15 East

Saturday, January 25, 2014

Ever since I was born, I've been fortunate to have gone to NYC almost every year because my dad's family lives there (in Chinatown, of course). But as a child, I never thought of it as anything special. In fact, I hated going there in the summer because it was so hot and humid. Whenever I walked around in Chinatown, I had to avoid the water dripping from A/C units sitting in the windows above. I hated going there in the winter because it was freezing cold to the point where I didn't want to take my baths, because who likes the feeling of cold air on their skin? I just knew it as the land of many people, tall buildings, pigeons, hustle and bustle, colorful and cute Asian merchandise, subway stations, and cheap food.

Now wait. Cheap food? It wasn't until many years later that I realized my family only ate in Chinatown because, yes, the food there is so darn cheap but oh so delicious, and being an Asian family, we basically never ate outside Chinatown because once you leave the holy land of Cantonese goodness, the food prices skyrocket. Basically.

These past two visits to New York were lucky for me in that I wasn't with my parents who had the final say in where to eat (they're the ones paying after all). So without the parents, I was so excited to try what they say as "exception food in New York City".

For this visit, unfortunately it was only a day trip since Jon and my place to crash was in New Jersey with friends. We went on probably one of the worst days possible - the Saturday after Christmas. Most of our sketched out plans didn't fall through so I was pretty disappointed and I hadn't been able to eat all day. What kept my spirits up was dinner at a sushi place called 15 East.

I knew about the world of exceptional sushi when I heard of a documentary entitled "Jiro's Dream" a few years ago but I never watched it until a few months ago. If you are a sushi lover or seek for beautiful cinematographic films like I do, then I promise you won't be disappointed in the documentary! (99% on Rotten Tomatoes, 7.9/10 on IMDb. Can't beat that.) Long story short, we were going to eat at Sushi Nakazawa, a new restaurant opened by Jiro's 10 year apprentice, but ended up going with 15 East.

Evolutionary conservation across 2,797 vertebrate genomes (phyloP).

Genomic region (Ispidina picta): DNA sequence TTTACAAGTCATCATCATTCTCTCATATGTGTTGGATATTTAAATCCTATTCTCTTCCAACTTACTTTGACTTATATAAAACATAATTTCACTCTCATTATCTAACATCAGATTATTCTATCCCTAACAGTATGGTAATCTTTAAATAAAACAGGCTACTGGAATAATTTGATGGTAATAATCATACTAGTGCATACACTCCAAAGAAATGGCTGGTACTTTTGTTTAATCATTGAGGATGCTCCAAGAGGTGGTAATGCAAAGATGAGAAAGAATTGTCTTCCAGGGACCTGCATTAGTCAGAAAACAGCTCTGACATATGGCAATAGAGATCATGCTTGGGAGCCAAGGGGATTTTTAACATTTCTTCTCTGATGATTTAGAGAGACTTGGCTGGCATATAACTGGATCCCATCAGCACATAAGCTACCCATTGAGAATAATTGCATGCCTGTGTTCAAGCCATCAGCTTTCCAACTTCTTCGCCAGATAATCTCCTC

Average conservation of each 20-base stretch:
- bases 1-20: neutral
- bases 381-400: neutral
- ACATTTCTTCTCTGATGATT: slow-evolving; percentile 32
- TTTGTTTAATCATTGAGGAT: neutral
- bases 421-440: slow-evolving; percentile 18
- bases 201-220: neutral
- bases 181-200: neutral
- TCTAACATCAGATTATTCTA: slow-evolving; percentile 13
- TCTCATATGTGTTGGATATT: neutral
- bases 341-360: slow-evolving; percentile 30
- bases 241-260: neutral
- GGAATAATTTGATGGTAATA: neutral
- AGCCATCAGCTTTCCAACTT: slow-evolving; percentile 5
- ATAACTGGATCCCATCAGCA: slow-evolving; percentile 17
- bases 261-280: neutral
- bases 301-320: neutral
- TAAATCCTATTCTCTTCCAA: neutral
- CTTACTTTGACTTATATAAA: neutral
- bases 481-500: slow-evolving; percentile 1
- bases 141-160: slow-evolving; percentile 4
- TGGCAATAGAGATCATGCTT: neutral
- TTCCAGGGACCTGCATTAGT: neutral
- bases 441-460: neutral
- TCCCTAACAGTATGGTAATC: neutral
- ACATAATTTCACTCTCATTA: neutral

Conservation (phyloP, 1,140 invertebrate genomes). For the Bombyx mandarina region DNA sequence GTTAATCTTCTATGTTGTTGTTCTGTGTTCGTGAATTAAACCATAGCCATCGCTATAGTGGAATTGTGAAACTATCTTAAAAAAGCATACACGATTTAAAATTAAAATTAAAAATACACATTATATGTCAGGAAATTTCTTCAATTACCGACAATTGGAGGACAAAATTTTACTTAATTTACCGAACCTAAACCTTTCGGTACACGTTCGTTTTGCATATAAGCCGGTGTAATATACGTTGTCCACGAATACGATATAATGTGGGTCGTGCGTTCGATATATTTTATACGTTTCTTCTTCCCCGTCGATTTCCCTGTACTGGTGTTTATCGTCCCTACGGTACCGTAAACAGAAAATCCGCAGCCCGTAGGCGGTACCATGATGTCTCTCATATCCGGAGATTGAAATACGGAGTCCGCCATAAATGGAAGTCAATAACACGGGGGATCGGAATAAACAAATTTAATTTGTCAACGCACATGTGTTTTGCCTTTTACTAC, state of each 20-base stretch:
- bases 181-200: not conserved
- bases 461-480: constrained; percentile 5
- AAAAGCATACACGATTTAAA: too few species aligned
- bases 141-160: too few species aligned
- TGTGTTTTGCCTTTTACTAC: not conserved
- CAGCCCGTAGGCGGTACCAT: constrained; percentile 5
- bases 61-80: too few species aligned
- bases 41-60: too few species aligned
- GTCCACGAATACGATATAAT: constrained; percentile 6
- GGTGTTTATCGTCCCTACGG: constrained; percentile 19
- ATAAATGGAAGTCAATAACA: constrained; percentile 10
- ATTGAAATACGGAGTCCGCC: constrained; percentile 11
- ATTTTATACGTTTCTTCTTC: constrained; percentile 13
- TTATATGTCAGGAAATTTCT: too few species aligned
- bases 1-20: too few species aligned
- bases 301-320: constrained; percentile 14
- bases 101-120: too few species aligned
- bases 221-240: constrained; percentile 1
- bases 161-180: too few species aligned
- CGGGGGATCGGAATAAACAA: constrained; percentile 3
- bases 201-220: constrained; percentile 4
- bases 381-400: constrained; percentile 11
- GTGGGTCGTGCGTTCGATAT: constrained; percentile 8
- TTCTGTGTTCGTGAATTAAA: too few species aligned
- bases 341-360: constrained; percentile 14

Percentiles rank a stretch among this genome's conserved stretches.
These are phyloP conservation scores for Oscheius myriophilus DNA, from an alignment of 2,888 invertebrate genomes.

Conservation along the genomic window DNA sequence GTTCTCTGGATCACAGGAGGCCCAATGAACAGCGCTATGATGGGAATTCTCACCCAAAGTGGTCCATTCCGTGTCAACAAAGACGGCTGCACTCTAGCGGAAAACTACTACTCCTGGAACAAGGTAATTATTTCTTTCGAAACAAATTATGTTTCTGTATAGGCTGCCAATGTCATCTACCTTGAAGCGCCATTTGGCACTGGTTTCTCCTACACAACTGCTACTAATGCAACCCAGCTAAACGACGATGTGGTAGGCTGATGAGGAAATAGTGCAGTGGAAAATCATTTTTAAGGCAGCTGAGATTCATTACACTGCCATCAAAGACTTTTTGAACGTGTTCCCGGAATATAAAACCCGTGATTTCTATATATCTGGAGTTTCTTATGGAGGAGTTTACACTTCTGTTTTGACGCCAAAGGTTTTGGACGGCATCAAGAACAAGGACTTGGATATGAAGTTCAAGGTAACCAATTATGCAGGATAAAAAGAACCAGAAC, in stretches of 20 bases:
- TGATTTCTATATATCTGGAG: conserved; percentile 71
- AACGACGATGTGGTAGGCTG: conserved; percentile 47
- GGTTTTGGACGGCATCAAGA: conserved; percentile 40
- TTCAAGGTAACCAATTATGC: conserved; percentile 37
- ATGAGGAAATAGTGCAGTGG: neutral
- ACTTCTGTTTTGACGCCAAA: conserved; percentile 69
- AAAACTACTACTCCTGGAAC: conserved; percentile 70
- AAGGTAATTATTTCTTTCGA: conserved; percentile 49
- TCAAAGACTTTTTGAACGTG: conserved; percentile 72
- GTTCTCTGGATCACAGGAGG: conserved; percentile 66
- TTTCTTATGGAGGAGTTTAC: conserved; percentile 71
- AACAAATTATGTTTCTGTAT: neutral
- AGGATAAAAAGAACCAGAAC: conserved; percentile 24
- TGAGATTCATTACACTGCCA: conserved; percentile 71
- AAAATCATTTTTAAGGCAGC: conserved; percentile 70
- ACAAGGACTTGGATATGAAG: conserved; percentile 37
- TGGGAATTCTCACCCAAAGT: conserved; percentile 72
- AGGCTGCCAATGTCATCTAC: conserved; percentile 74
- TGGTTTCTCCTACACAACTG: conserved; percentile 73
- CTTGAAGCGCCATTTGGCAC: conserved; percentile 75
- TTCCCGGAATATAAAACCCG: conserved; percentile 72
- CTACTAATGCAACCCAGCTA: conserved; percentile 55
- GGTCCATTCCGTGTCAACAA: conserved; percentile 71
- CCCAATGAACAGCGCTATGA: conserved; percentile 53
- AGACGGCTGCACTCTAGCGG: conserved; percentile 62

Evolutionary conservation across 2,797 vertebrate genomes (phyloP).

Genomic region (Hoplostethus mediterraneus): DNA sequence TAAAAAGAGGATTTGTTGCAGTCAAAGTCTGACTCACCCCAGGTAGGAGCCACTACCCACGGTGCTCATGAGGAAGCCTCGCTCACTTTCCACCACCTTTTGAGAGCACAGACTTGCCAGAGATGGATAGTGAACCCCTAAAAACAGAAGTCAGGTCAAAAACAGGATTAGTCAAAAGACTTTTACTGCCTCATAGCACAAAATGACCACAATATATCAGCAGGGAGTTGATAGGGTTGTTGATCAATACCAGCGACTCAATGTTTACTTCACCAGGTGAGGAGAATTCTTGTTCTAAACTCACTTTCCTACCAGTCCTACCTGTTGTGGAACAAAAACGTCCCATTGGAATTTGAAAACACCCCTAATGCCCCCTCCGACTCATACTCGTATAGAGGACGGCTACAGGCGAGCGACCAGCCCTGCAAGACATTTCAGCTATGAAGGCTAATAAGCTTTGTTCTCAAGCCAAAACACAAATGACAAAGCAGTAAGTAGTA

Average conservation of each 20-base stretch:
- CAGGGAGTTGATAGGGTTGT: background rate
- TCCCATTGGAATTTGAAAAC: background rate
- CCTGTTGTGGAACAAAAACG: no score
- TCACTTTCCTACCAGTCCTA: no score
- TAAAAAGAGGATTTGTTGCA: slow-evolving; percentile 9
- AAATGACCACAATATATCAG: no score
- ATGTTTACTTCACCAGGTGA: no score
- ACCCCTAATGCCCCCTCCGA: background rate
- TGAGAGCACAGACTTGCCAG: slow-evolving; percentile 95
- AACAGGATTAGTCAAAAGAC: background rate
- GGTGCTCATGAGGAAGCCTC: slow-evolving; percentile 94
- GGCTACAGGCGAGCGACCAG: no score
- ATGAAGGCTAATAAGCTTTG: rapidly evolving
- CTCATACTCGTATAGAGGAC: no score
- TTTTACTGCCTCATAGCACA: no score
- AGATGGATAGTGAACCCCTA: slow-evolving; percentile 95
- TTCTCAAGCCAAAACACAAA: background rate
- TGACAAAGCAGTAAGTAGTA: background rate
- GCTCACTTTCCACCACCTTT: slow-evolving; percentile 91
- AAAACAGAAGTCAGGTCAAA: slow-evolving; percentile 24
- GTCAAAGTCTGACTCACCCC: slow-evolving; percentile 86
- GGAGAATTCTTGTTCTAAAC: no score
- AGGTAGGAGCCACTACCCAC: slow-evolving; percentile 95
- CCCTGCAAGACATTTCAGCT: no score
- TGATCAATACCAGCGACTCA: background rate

Hokkaido Uni

All I can say is, yes, everything about the meal was worth it and beyond. For example, I don't like to eat large salmon roe because they're so salty. But the ones here were surprisingly light, sweet, and slightly tangy. And the uni (sea urchin)... I've only had it once before when I was in Taiwan because it's something hard to find in typical sushi places I guess because it's a delicacy and must be eaten fresh. It was ok when I had it in Taiwan, not my favorite. But somehow, even though the uni I ordered was from Hokkaido, Japan, it was so creamy and delicious and not salty at all.


Both of us ordered the Sashimi Omasake. It might not look special in the picture, but I promise it was THE best and most memorable food I've ever tasted.

As for everything else, very worth it! The only thing I wasn't fond of was one that was a charred sashimi that they served because the smokey flavor was overpowering.

The sushi chefs, hard at work

I have decided that my life goal is to eat at every Michelin star restaurant in NYC. My next stop is Eleven Madison Park! It was the original restaurant I wanted to eat at but Jon didn't want to :( . We were going to eat at a small French restaurant for lunch, since I've never had French food, but that didn't happen...

P.S. Hopefully you didn't mind such a wordy post, and I apologize for the poor quality photos. All but the last photo were taken with an iPhone because I didn't want to attract attention with my DSLR.

Have a great week!

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  1. So lovely ~

    恵美より ♥

  2. omg so yum! i want to move to nyc for the food, the art, the shopping places, and the schools. :P